In comparison to Adrian who has more experience under his belt are you satisfied with how you’re stacking up against someone of his experience and past results?
Yeah the competition is very high, we are very close every race and it’s something that brings up the level of the team somehow, and yeah I’m very pleased to have this kind of competition, to have a good teammate, a strong one, and to be able to challenge him.
Is the plan for you to stay with Sauber and to have that continuity into 2015?
That’s my priority but obviously I want to be in a good car. There has to be a good plan ahead and we’re in talks. I have a really good relationship with everybody here, I have been here for quite some time since my development and this is the team that gave me the opportunity to come into Formula 1. This year has been very difficult so we have to work together to improve for the next seasons. Hope it’s here, if not then in a better car next year.
You were a very baby—faced new boy when you arrived on the grid yourself, and we now have an even younger one in Max Verstappen joining the grid next year. What are your thoughts on a driver of his age and inexperience coming in?
I have nothing against the age, it’s more related to the experience, experience is really important in Formula 1, especially now with all these changes like the radio clampdown which adds another variable to the whole experience thing. So I have nothing against it and I wish him all the best, but let’s see how he will go next year.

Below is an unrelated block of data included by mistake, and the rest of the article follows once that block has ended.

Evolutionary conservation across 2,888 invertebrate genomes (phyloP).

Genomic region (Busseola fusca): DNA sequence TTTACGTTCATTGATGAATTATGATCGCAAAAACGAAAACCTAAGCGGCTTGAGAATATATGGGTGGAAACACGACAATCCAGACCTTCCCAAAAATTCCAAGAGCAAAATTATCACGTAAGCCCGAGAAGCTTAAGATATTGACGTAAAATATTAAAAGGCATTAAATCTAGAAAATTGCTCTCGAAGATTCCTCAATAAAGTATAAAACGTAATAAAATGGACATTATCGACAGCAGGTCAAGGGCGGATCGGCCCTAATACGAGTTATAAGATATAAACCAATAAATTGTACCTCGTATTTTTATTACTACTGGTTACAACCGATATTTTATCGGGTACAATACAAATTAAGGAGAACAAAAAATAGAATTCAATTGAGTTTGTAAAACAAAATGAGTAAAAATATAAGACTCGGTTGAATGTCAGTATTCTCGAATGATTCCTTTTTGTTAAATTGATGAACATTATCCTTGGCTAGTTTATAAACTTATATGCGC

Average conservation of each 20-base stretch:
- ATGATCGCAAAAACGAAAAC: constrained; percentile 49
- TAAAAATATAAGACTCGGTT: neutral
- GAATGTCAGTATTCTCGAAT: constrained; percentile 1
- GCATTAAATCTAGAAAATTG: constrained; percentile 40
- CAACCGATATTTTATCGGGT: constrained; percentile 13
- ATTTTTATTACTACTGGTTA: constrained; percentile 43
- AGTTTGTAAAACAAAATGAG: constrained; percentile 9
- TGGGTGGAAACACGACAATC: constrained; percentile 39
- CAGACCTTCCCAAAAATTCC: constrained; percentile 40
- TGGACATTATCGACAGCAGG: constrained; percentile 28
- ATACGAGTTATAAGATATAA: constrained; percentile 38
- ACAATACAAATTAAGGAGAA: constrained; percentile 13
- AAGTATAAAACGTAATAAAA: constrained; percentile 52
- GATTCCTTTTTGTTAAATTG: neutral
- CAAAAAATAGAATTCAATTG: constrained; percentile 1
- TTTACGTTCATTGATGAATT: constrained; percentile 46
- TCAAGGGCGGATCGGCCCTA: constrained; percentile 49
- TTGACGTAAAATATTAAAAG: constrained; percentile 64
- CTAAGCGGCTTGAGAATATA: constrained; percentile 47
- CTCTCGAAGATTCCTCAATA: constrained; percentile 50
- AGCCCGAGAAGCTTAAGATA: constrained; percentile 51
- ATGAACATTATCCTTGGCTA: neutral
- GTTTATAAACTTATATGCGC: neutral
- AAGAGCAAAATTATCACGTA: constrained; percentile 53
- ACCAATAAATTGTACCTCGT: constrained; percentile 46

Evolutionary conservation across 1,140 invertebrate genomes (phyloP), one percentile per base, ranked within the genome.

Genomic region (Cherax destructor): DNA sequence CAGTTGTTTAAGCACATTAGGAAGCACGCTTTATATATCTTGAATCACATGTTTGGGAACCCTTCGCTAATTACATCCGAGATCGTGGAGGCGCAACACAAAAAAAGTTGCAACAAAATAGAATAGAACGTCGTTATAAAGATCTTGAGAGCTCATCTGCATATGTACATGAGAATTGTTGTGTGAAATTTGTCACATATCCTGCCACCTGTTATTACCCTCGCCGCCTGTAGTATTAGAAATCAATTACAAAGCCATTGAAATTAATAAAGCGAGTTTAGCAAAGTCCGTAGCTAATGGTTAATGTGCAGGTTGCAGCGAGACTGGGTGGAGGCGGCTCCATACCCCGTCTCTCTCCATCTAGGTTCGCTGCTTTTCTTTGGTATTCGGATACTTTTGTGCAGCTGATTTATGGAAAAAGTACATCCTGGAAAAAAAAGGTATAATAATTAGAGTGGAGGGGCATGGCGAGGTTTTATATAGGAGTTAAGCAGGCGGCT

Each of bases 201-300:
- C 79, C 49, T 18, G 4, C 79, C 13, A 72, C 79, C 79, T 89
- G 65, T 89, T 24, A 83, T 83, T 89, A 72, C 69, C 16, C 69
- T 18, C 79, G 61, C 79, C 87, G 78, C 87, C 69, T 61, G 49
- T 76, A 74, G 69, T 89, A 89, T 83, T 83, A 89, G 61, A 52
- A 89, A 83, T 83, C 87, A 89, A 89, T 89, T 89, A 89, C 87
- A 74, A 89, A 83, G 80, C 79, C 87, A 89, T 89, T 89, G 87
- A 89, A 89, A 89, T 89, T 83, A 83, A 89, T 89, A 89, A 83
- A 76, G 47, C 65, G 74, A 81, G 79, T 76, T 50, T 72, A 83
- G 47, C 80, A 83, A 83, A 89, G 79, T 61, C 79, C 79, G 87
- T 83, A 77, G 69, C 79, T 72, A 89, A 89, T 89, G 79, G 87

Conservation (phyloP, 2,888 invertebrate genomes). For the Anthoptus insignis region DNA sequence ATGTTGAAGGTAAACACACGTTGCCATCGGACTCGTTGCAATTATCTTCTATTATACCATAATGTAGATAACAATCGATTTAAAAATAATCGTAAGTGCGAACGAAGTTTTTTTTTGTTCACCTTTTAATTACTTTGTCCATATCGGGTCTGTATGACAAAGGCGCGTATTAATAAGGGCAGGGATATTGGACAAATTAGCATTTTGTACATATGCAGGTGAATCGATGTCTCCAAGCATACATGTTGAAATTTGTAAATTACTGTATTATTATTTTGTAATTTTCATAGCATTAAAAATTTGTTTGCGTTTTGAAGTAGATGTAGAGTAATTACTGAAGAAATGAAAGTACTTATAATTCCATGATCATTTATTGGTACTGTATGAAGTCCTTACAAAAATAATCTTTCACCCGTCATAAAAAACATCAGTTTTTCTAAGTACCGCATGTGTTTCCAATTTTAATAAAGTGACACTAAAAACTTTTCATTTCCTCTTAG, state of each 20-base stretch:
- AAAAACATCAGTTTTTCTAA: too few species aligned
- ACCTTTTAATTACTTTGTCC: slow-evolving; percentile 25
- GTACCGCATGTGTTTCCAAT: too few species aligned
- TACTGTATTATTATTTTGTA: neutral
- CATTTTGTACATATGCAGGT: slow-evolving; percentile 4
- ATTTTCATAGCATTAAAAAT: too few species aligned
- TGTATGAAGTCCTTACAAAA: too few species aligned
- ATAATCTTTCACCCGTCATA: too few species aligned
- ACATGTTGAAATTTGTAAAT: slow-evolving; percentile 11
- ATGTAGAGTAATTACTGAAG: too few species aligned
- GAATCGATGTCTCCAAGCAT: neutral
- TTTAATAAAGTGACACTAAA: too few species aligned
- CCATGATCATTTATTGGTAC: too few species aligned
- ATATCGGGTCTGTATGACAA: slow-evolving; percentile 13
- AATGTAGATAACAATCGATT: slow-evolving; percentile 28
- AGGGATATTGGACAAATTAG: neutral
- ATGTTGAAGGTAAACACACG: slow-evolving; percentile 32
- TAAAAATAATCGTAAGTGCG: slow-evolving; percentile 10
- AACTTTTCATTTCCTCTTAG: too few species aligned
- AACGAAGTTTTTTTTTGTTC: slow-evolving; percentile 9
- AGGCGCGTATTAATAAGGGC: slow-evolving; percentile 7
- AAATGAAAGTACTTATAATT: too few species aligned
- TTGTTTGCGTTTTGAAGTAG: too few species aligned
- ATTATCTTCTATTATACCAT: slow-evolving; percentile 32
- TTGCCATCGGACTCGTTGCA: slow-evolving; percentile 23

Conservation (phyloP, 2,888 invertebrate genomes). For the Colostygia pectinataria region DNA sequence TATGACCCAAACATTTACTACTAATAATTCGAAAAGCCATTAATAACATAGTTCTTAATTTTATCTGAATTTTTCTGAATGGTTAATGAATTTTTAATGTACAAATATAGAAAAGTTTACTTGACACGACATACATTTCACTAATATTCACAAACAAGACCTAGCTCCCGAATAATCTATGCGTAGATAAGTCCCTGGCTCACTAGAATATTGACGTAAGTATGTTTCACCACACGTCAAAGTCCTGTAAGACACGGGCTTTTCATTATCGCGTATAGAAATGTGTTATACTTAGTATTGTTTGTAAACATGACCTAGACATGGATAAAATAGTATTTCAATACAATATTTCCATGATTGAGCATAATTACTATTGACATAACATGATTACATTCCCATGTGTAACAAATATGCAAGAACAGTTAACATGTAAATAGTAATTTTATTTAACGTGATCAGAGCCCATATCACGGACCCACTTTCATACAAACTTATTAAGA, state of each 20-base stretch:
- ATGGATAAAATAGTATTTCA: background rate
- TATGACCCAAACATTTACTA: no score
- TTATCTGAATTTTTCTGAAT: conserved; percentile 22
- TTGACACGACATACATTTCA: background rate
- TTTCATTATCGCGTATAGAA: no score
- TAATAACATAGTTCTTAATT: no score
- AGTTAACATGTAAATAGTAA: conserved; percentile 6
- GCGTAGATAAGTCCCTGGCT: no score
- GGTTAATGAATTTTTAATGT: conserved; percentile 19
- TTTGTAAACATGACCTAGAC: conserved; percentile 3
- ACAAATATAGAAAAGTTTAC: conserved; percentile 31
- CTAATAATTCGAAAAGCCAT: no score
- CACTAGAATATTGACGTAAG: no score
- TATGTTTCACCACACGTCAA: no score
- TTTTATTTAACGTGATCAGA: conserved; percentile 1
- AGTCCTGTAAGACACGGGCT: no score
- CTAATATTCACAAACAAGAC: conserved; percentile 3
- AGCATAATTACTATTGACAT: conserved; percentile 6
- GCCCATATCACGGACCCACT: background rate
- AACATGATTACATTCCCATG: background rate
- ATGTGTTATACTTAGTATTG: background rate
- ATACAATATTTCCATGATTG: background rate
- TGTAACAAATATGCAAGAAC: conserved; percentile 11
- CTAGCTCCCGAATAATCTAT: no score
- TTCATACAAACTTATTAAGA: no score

Next year’s calendar is confirmed and Mexico is locked in so you must be very happy to have the prospect of being able to race on home soil.
Yes it’s going to be amazing, it’s another interesting step into the interests of Formula 1 in Mexico and I’m really looking forward to it. I had the chance to race there in 2008 and in that time I was dreaming of having a Formula 1 race and myself driving it. Now it’s a reality and it’s a dream come true for me and for a lot of people in Mexico and it’s going to be quite a surprise.
The track layout looks likely to be changed and Peraltada is going to be chopped literally in half, and that was such an iconic corner although when F1 last raced there you were only 1 year old. What are your thoughts in terms of the layout change that they need to make to the circuit?
Well obviously to live the Peraltada would have been great because it’s iconic, but then at the same time they’re going to put this corner into the stadium which is just before the Peraltada, and I think that section with around 40,000 people you will have amazing energy to that stadium. So it brings a positive rather than a negative by taking away the Peraltada.
We extend our sincere thanks to the Sauber F1 Team for making this interview possible.
Images via XPB Images